#1: Avoid decorating your home in areas your pet can reach
Pets are naturally inquisitive, and your furry pal is likely to investigate unusual additions to their home. Fake spiderwebs, jack-o-lanterns, and spooky animated figures can pose a serious threat to your pet’s health, if they gnaw on decorations. Cats are especially intrigued by fake spider webs, and may ingest the sticky material or the fake spiders decorating the web, which can lead to a life-threatening gastrointestinal obstruction. Old, drooping pumpkins can sicken your pet if they decide to chew on this decoration. And, those creepy electronic decorations can lead to serious burns—or worse, a house fire—if your pet nibbles on the power cords. To keep your pet safe from your decorations, place all eerie objects well out of reach or behind barricades.
#2: Keep all your Halloween candy to yourself—none for your pet
Although you’ve likely been taught to share, in the case of Halloween candy and your pet, keep it all to yourself. Your furry pal may drool over your kids’ candy haul on October 31, but those tasty treats need to be kept out of paws’ reach.
- Chocolate — The darker the chocolate, the more toxic for your pet. As this sweet treat becomes more bitter, the theobromine content increases, which is the caffeine-like compound that leads to toxicity in pets. If your pet ingests enough chocolate, that can lead to cardiac and neurological issues, in addition to gastrointestinal distress.
- Sugar-free treats — Sugar-free candy and gum is often sweetened with xylitol in place of sugar. Reduced sugar makes for healthier treats, but can be fatal for pets when replaced with xylitol. If ingested, xylitol can cause a severe drop in blood sugar, and acute, debilitating liver failure.
- Raisins — Tiny boxes of raisins or the dried fruits that are found in trail mix can prove fatal for your pet. While the cause is unknown, grapes and raisins can cause kidney failure, and only a handful of these fruits can provoke such a toxic response.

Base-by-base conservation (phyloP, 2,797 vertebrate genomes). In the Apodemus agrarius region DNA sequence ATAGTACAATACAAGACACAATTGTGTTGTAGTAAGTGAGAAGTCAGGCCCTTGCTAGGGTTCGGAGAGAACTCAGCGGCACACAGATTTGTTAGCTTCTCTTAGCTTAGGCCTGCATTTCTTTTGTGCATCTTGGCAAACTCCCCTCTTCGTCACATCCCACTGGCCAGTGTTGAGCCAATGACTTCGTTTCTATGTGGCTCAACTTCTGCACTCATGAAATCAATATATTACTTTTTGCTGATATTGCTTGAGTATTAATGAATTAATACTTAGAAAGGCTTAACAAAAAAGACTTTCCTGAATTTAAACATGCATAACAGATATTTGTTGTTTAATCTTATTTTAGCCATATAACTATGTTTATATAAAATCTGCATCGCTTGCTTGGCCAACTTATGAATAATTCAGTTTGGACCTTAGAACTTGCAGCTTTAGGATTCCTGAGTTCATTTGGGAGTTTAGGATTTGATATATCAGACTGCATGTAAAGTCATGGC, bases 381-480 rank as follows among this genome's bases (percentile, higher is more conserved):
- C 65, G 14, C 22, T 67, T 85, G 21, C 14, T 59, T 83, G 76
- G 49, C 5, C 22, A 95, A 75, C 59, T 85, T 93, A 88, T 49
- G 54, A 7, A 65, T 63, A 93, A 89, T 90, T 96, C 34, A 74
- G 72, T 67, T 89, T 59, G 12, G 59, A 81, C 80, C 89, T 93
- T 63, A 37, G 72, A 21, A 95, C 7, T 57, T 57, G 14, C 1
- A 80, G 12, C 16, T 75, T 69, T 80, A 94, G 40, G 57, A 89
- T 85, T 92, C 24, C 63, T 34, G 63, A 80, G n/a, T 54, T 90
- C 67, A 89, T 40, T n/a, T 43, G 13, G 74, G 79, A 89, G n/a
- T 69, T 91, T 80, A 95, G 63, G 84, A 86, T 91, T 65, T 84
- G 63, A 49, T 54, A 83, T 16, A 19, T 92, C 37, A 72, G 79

- Snack and candy bags — Although the items inside snack and candy bags can be dangerous, so can the bags themselves. Plastic and foil bags and wrappers can wad up in your pet’s intestinal tract, causing a blockage that needs surgical removal. So, the candy may have all been eaten, but your pet is still not safe from danger. Ensure you throw away all wrappers in a secure trash can, to keep your pet safe.
If you want to let your four-legged friend join in the Halloween candy fun, offer them safe, healthy options. Try fresh veggies, like green beans, broccoli, cauliflower, and carrots, or small pieces of fruit, such as apples, bananas, and watermelon, to help your pet feel like they’re receiving treats, too.
#3: Let your pet wear their favorite costume—their birthday suit
While your dainty Chihuahua may look adorable as a fierce lion, your furry pal likely prefers a different costume—their birthday suit. Costumes can be hazardous for pets, by leading to choking and gastrointestinal blockages. Masks that slip over your pet’s eyes or around their neck, restricting vision or breathing, can also cause panic. If you want to dress your pet up for the holiday, choose a festive collar or bandana rather than a full-body costume.
#4: Keep your pet indoors at night
Nighttime can be full of dangers for your pet on Halloween, especially if neighborhood troublemakers choose October 31 to cause mischief. When letting your dog in the backyard at night, ensure the area is brightly lit, and they are always supervised. Also, keep your cat indoors at all times, to prevent any accidents or injuries.
#5: Ensure your pet’s identification forms are up to date
With the front door continuously opening for trick-or-treaters, your pet has ample opportunity to slip out and run off. Ensure a happy reunion by updating collar identification tags and microchip registration information. Double check that the ID tags contain your current phone number, as does the microchip company data.
#6: Avoid frightening your pet with scary sounds
Many pets suffer from noise aversion, from thunderstorms or other loud sounds. Avoid frightening your pet during an already unsettling holiday by skipping the scary soundtrack. If your neighbors’ homes are emanating eerie sounds, help your pet relax in a soundproof sanctuary. Outfit the quietest room in your home with your pet’s necessities (e.g., a cozy bed, food puzzle, and favorite toy). If your pet is exceptionally uncomfortable with scary Halloween sounds, discuss additional calming options with your Somerset Animal Hospital veterinarian.
Save yourself from a frightening situation by getting your pet microchipped before Halloween. Contact our Somerset Animal Hospital team to schedule a microchipping appointment, or to have your pet’s chip checked, to ensure it’s working correctly.